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Silverado High School to Host Silver Anniversary Events This Month

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Victorville’s largest high school is celebrating a quarter of a century with a weekend of events this month, the Victor Valley Union High School District announced.

Silverado High School welcomed its first students – about 900 ninth and tenth graders, the Daily Press reported – in 1996 and commemorates its silver anniversary this fall, after nearly 13,000 graduates walked through its doors.

“It’s hard to believe it’s been 25 years,” said Principal Heather Conkle, longtime High Desert resident and chief administrator of the Hawks for the past nine years. “Looking at the photos (of the old campus and the surrounding neighborhood), it’s hard to believe how much the neighborhood has grown. I literally watched the school build, never realizing that I would be the principal.

The anniversary festivities begin with a cheering rally for all schools on Friday, September 24. The cheer gathering is only for current students, but the school welcomes alumni to the Silver Anniversary Homecoming Game and the halftime parade later in the evening. The Hawks football team will face Martin Luther King High School at 7 p.m. at Hawk Stadium.

The parade theme will focus on each of the school’s first four graduating classes (1999 to 2002) with corresponding decor, costumes and music to match their respective years, VVUHSD officials said.

The district views the stadium that will host the football game as a monument to Silverado’s development over the past two and a half decades. Completed in 2013, the facility remains one of the most modern in the High Desert, with synthetic pitch and booths that can accommodate thousands of fans, the district said. Prior to its construction, the Hawks spent years playing their home games at Victor Valley High School.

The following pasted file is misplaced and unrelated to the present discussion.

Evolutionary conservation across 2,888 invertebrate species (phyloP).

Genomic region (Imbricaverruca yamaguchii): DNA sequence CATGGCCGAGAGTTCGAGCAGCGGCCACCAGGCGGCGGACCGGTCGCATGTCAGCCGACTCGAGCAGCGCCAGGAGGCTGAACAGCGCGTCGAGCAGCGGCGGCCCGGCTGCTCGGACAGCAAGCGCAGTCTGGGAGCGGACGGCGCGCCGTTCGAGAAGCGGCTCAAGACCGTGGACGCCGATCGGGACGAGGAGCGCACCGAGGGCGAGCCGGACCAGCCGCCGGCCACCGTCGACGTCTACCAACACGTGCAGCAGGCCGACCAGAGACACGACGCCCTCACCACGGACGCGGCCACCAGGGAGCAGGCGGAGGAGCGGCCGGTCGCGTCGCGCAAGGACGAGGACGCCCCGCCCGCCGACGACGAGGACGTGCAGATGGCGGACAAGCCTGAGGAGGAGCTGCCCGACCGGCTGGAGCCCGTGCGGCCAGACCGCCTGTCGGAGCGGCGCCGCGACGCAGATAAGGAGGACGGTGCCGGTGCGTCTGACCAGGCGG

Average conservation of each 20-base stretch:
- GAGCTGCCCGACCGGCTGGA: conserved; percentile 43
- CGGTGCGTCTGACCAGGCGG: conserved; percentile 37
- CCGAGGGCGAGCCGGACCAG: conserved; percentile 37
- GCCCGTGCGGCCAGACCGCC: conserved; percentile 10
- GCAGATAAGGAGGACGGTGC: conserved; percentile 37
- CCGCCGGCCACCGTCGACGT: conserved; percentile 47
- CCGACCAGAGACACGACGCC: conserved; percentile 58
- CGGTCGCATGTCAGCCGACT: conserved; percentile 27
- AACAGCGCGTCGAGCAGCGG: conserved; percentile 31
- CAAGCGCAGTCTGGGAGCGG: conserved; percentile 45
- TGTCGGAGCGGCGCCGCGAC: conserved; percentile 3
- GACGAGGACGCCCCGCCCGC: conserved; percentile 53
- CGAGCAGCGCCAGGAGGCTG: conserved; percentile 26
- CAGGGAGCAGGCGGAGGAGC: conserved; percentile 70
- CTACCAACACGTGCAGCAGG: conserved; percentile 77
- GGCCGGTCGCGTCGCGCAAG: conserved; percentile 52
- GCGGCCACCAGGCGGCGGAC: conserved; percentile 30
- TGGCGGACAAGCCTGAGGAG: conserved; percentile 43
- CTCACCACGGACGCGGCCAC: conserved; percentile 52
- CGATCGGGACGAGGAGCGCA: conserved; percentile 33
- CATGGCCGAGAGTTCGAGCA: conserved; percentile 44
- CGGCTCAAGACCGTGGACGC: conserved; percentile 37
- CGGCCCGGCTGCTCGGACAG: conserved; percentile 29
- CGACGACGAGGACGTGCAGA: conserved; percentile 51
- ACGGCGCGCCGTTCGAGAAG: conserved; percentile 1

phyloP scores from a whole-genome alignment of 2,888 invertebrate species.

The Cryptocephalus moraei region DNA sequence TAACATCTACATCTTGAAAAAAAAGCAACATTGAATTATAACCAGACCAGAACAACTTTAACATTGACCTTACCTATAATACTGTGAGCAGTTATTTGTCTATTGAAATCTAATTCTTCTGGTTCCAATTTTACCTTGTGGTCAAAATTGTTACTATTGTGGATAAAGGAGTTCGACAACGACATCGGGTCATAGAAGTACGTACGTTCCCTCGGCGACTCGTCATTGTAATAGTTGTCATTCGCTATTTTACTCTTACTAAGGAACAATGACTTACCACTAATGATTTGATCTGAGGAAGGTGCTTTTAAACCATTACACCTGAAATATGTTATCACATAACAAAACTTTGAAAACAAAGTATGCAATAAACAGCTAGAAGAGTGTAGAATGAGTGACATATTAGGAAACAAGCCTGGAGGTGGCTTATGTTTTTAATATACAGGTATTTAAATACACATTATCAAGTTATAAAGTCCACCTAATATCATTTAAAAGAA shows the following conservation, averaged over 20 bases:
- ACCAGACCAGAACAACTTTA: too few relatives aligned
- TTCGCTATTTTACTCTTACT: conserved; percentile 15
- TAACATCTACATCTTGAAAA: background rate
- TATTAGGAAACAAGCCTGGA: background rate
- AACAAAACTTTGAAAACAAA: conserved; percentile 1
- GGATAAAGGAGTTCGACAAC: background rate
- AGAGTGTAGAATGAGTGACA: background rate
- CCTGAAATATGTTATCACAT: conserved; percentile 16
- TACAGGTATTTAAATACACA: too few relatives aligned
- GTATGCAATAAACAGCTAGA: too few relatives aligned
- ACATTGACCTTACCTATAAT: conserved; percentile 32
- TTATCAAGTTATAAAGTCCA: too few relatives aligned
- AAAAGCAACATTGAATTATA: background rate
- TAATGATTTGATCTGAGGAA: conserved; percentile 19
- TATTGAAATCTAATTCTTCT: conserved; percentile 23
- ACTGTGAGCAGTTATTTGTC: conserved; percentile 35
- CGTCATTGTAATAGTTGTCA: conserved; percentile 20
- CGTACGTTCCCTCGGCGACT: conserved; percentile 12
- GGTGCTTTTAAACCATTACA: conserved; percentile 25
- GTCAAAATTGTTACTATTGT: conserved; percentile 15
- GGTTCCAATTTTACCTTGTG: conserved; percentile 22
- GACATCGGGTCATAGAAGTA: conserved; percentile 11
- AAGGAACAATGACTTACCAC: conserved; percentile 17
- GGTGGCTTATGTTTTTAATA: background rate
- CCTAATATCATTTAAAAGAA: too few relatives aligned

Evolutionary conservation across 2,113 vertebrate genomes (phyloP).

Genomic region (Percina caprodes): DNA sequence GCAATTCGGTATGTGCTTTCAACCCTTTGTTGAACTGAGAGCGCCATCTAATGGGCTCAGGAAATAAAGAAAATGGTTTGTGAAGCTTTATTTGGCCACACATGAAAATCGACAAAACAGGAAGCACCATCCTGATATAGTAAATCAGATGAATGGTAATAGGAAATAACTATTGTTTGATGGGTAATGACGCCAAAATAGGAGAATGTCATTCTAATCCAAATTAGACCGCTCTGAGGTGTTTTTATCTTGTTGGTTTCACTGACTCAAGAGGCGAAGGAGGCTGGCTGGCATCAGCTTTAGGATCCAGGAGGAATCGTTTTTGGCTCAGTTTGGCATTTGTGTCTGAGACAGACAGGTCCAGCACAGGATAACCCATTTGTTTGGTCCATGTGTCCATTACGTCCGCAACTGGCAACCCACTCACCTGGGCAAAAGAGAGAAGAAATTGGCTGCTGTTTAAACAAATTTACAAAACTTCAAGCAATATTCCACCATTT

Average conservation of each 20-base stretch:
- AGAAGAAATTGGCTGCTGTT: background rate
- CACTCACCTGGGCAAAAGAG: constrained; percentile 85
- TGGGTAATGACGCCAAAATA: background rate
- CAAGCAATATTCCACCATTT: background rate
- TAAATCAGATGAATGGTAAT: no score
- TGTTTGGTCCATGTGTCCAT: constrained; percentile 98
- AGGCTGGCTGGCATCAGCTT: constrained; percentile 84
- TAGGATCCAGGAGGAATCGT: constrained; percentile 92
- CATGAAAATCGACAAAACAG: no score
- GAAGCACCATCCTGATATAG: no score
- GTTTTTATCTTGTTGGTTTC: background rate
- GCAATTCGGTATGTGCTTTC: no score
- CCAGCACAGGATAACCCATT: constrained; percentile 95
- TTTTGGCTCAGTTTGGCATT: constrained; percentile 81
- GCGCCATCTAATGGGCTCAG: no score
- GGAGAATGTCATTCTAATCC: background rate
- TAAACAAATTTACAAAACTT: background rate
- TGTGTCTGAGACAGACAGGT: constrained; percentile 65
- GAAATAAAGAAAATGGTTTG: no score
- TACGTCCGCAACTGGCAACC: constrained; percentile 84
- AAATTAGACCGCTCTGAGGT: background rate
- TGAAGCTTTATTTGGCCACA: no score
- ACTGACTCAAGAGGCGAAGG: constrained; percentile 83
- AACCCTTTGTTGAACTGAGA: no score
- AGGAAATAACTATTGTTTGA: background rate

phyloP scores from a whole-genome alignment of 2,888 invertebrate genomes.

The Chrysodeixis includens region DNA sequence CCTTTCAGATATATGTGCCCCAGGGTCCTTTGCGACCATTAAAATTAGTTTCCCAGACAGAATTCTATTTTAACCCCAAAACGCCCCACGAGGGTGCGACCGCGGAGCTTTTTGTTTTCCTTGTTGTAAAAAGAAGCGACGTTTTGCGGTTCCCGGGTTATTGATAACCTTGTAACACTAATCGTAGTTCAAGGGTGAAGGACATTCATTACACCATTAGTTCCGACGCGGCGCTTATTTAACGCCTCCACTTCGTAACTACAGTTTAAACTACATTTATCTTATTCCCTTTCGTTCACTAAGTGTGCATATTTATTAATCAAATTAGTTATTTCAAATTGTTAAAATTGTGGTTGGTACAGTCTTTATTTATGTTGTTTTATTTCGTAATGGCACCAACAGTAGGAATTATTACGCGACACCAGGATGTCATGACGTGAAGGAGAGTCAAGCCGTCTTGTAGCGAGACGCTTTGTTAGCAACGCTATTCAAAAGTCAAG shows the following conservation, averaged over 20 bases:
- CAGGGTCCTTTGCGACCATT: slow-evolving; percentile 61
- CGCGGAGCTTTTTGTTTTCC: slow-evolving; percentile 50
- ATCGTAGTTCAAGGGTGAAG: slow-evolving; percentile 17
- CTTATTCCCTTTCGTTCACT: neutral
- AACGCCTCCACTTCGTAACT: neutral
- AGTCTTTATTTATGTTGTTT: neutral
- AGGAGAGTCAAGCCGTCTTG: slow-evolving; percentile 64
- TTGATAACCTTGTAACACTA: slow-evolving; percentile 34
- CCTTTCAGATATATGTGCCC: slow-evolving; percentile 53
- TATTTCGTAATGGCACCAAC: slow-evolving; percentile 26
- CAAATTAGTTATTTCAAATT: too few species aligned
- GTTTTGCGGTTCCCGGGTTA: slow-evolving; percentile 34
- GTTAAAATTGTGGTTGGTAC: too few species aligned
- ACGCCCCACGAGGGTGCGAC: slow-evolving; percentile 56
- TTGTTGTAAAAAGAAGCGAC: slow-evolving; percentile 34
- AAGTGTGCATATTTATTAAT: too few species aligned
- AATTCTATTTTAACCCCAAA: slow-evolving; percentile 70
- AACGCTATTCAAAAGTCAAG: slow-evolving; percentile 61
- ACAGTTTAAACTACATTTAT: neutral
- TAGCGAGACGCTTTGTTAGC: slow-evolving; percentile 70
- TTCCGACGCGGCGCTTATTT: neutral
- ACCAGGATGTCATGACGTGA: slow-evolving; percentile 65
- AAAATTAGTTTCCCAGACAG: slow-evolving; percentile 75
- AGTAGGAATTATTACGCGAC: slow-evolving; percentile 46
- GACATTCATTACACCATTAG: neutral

The stadium is part of a state-of-the-art athletics complex that also includes an Olympic-caliber aquatic center and a beach volleyball facility.

With a new coat of paint and renovated murals this school year, the campus is not showing its age. That said, the murals – each donated by a graduating class – honor Silverado’s growing history.

“(The campus) doesn’t feel old or dated,” Conkle said. “And from an infrastructure and technology perspective, we’re 100% up to date. “

Conkle and his colleagues will introduce the campus to alumni, as well as their families and friends, on a free campus tour at 10 a.m. on Saturday, September 25. Light refreshments will be served and clothing will be available for purchase.

“(The tour) will allow alumni to see the new campus and all of the changes that have taken place,” Conkle said. “They can take a trip down memory lane, but also see some of the exciting things we’re doing now.”

The events will end with an anniversary-themed Homecoming Dance, the Silver Soiree, which is not open to the public.

Former students interested in attending the visit can visit https://forms.gle/remmmg6rjKkFWoqM9 to RSVP and share their favorite memories from school.

Visit https://gofan.co/app/school/CA8045 to purchase tickets for the Silver Anniversary Homecoming Game.


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School District 54 Hosts Grand Opening of New Walnut Park Elementary School

The school has been in session for almost two weeks, but School District 54 has hosted a grand opening for the new Walnut Park Elementary School.

The public, dignitaries and staff gathered in front of the school on Saturday (September 18) to celebrate the opening and tour the new building.

The students have been at school since the start of the school year on September 8.

The school has been under construction since 2018 after the province announced it would provide $ 29.17 million to the school and SD54 would contribute $ 2.36 million.

Stikine MP Nathan Cullen said the new Walnut Park Elementary School is one of the prettiest buildings in the Northwest.